Munich Memories of A Manchester Lad – Part 4


By Worried Turkey.

February 9th 1958

Trev knocked on my front door (I stayed home that night). I was wearing a jumper, overcoat and bob hat (there was no central heating in those days, unless you lived next to a bakery and the heat came through the walls, or had a dog). Trev had come with a message from my Unc, “Unc has asked will you go to Gran’s when ready”. I began to wonder what was wrong. No please, not more bad news – Duncan was still fighting for his life when I had gone to bed and Sir Matt was unconscious…. Quick wash, round of doorstop bread and jam, shoes on (the front of them scraped off after I scored Manchester United’s sixth goal against Real Madrid with a tin can on my way home from school one day), scarf on, bob hat (no need to ask, no I hadn’t taken it off) and finally my overcoat as the weather was bloody cold!!

I ran to Gran’s and burst through the front door (doors were always open in those days), “Unc, Unc, what is wrong Unc? What has happened?” Unc was sat talking with his girlfriend, she wanted to go shopping… blah, blah, blah… She must have said something, which upset Unc – he suddenly stood up and with a face like thunder told her to get out not to come back.  He turned to me and said ”come on, we’re going out. We’re treating today like a match day; we’re going to Old Trafford”. We went through the same match day routine – down to the pub, but in all honesty the atmosphere was a lot quieter, there was no joking and little drinking. As the weather was so cold, I was allowed inside the pub on the proviso I sat in the corner near the coat stand and stayed quiet.

So the routine began, but again no pushing and shoving on the way to the station. It was just hands in pockets, heads down and putting one foot in front of the other. On the train the talk got around to the air crash and it was only then I realised who had died and who we wouldn’t see again: Roger Byrne (the Captain); Mark Jones, Eddie Colman, Tommy Taylor, Liam Whelan; David Pegg and Geoff Bent. Their average age was 24. Furthermore with hindsight, Johnny Berry and Jackie Blanchflower never played again. We still had big Dunc, he was still in there fighting, he won’t let me down… he can’t…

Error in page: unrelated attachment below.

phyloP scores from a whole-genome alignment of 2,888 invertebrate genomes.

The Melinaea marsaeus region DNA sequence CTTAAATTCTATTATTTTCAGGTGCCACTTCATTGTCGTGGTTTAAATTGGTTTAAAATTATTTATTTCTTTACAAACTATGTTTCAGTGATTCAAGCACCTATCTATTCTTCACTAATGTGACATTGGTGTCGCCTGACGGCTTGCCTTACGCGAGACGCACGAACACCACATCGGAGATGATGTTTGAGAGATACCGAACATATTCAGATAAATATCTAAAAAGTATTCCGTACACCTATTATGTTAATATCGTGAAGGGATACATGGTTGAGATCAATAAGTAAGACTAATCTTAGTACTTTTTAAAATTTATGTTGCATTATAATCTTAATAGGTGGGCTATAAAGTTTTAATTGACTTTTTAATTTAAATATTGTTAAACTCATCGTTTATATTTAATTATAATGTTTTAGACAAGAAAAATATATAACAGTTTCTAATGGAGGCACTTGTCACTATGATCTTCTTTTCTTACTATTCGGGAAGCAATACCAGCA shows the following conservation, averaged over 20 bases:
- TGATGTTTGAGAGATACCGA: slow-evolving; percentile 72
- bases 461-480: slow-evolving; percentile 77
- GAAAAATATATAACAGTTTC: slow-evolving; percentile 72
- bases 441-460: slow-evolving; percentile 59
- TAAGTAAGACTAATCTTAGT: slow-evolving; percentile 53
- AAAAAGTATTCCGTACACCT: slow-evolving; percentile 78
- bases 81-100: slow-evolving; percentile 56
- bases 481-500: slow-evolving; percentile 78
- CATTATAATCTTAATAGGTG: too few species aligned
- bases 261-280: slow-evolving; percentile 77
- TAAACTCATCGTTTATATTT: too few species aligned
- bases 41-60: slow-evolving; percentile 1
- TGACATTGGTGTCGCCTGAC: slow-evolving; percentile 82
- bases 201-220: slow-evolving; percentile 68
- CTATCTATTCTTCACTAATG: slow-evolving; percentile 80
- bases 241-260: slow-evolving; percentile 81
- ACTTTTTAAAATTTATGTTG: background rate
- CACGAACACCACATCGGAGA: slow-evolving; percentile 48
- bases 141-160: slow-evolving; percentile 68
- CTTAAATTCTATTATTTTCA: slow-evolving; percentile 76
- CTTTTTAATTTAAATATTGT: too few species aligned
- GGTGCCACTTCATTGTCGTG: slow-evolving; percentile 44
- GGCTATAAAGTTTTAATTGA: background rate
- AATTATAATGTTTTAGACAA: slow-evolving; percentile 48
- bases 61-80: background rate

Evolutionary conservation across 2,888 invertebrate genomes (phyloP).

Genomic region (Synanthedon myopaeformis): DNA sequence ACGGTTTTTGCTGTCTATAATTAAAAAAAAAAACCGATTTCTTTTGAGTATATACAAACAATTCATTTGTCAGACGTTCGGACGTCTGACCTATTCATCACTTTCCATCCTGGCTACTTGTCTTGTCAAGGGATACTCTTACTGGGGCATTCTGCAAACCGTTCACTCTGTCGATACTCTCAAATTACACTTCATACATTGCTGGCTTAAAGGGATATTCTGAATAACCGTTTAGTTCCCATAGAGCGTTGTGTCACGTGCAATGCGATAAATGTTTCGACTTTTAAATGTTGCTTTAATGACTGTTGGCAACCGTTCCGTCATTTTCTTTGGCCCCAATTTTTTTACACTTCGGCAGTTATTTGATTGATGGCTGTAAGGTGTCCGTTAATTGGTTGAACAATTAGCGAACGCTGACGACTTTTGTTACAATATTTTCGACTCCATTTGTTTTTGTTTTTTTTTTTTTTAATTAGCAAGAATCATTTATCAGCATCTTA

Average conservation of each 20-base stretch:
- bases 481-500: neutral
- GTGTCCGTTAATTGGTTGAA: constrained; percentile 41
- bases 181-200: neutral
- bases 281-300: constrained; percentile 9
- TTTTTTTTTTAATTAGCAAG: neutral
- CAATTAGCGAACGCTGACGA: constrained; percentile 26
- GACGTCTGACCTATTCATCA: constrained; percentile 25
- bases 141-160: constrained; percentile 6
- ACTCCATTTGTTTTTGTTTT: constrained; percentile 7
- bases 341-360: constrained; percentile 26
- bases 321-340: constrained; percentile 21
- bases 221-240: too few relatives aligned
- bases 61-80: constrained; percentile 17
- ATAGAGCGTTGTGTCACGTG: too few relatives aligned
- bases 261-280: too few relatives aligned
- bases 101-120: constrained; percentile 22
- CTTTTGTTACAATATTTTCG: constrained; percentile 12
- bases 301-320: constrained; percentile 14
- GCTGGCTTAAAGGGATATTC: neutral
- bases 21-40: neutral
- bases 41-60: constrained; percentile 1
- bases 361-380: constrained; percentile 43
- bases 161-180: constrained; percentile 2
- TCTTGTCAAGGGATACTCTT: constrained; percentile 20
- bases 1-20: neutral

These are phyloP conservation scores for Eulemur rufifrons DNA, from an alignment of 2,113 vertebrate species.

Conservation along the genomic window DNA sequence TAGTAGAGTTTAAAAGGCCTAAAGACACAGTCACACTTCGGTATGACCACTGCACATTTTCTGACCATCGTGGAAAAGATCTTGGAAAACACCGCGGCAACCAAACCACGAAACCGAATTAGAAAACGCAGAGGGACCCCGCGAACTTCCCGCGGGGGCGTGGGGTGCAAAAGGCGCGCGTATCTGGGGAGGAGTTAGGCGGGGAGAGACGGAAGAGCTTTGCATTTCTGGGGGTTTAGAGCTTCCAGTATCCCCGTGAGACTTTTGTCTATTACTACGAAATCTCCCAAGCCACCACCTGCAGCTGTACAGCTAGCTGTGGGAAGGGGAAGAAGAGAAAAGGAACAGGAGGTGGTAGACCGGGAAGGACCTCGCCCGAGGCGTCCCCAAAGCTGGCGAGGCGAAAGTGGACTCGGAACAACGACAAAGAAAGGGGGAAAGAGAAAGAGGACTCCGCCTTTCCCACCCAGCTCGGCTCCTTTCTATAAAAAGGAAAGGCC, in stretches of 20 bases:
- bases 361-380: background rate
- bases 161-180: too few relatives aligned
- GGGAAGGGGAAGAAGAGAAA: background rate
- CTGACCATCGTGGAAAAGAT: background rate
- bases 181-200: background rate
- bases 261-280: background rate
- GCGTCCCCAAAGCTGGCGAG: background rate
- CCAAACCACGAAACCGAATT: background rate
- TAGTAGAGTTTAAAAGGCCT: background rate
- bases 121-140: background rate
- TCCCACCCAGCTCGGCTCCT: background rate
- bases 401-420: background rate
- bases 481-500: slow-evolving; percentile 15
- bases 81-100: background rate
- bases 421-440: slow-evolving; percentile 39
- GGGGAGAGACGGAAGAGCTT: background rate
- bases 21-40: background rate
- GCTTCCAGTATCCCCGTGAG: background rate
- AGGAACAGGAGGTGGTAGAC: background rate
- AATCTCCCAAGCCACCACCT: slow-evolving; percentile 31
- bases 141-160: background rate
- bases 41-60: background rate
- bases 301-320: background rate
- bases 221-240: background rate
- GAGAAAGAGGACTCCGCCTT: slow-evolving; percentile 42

We got off the train at Warwick road and started that long walk… Normally, the walk is done in no time, but not today… The place was eerie, there were so many people, but you could hear a pin drop – a sheer silence. No vendors shouting the price, no little chants, nobody shouting across the street to people they recognise from where they stood in the ground. There was nothing.

We arrived at the ground and people were walking around in a daze. Many wanting to pay their respects, men took off their flat caps & trilby’s, said a few words and then returned home. It was then I realised if Man United meant so much to me, who had only started to attend games – the older fans had lost everything.

We did a lap of the ground and as we neared the player’s entrance the severity of the air crash hit home… No longer would I see those players again, how I wish I’d got their autographs when I had the opportunity. What this team could have achieved we’ll never know. One thing is for sure, they would have brought an awful lot of happiness to those cheering them on, but through no fault of their own there was only sadness…

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You can read Part 1-7 plus the Final Word here: Part 1, Part 2, Part 3, Part 4, Part 5, Part 6, Part 7, Munich Memories of A Manchester Lad – The Final Word

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